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Winter Weather Tips



Don’t let cold temperatures, blustery winds, snow, or ice catch you and your home unprepared. Small preventive measures you take today can help keep you safe and save you big repair bills down the road.

Looking for winter weather tips to bundle up your home for safety this season? Follow these tips before inclement weather comes, when it’s in the forecast, and after storms clear.

Before winter weather…

Check your heating system. As you get ready to turn up the temperature on your thermostat, there are some checks to go through to make sure your heating system is safe for the entire season. Start by clearing any clutter, boxes, or debris away from your furnace and air vents. Follow these steps to ensure your furnace is in good working condition and will run when needed. And if you feel you could use an expert opinion or another set of hands, call a professional to come out.

Tend to branches and outside hazards. Snow and ice can add pounds of weight to the trees around your property. Keep an eye out during the winter months for any low-hanging branches, especially after snowstorms. These could break off and cause damage to your house or your neighbor’s house, and cause injury to others. Safely trim them back when necessary or hire professional help if you don’t feel comfortable.

Ensure your detectors are working. To block out the blustery weather, we keep our homes fairly closed up in the winter season. This lack of ventilation and increase in indoor heating can create drier air in your house that could accelerate fires. On top of that, closed-off homes have a greater likelihood of gas buildup like carbon monoxide. Give your smoke and carbon monoxide detectors fresh batteries and run tests to see if they are working properly.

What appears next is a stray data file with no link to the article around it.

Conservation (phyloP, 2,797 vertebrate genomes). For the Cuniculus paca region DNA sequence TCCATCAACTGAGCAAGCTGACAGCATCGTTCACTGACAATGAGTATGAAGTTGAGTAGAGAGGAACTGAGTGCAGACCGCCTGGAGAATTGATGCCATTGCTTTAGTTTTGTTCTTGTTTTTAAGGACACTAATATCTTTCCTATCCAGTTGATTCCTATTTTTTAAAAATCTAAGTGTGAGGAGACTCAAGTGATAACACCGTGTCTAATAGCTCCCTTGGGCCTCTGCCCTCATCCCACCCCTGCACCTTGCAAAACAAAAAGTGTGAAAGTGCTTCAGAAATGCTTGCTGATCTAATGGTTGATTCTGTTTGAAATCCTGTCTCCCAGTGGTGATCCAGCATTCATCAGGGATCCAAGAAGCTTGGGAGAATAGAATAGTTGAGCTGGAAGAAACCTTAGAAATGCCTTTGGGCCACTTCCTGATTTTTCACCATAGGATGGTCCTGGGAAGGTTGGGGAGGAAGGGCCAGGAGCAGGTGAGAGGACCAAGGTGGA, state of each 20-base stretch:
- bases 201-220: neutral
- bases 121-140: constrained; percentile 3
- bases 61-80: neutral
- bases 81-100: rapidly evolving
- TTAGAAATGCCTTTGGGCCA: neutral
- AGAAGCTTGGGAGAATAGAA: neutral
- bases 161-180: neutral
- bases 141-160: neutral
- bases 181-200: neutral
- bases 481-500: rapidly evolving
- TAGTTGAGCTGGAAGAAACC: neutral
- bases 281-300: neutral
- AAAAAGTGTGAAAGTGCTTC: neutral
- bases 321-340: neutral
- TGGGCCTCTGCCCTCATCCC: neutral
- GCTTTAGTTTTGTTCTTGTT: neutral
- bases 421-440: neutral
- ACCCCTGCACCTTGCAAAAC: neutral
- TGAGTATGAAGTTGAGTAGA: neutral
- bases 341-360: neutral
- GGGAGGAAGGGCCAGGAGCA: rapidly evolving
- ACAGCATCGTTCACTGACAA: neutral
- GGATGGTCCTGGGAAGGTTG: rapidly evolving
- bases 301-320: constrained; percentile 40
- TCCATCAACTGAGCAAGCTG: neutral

Learn if heat is escaping your home. With heavy heating usage, it’s a good idea to ensure heat is not escaping your home, thus increasing utility bills. Do a thorough sweep of your home. Check doors or windows for any leaking air or drafts. If you feel cold air coming in, it means your warm air is also going out. Fill these gaps with indoor caulk or add weather stripping. In addition, check pipes and vents for any issues.

Stock up for bad storms. Even if heavy winter storms aren’t common in your area, it’s important to be prepared for the worst. Just a few inches of snow or a layer of ice can shut down towns that aren’t used to inclement weather and can make trips to the store a challenge. For any home, it’s a good practice to have a stash of nonperishable foods like canned goods and bottled water. Batteries, candles, flashlights, and blankets are also good in case of a power outage. It’s also important to have extra fuel on hand for your generator or snowblower. Create an emergency kit for the back seat or trunk of your car in case of any potential problems or unplanned stops on the roads.

During winter weather…

Keep an eye on the forecast. If poor weather will persist for a few days, try to avoid being outdoors or on the roads as much as possible. Tap into your stored supplies and stay safe and warm inside.

Promptly clear snow and ice. Fresh, powdery snow is the easiest to clear. Get out early if it’s safe to start clearing your front walk, driveway, sidewalk, and roof to prevent ice dams. You might have to shovel more frequently, but shoveling early can be less strenuous than shoveling packed, icy snow hours later. Use de-icing products to melt ice to help prevent slips and falls. It’s also important to clear snow from your home’s furnace or exhaust vent.

Check in with loved ones and neighbors. Do you have a family member or neighbor who lives alone or is unable to care for themselves during winter weather? Lend a hand if possible. Offer to clear or de-ice their property. Bring over extra food or a warm meal so they can stay safely inside. If they have to make it to an appointment or other location, offer to drive them if you feel comfortable driving in the conditions.

After winter weather…

Assess property damage. After the inclement weather rolls out, do a walkthrough of the interior and exterior of your property. Have limbs fallen? Have shingles blown off? Is your furnace not functioning at its best? Document these observations and losses and start considering repairs.

Tend to repairs. For some damage, like downed limbs on your home or power line, you may need to contact your insurance agent or utility company. For other damages, you may need to file a claim. Talk to your agent and be sure to keep receipts for repairs.

The cold can come fast and take you by surprise. But implementing these winter weather tips before, during, and after storms can make a difference in your home safety … and your budget.


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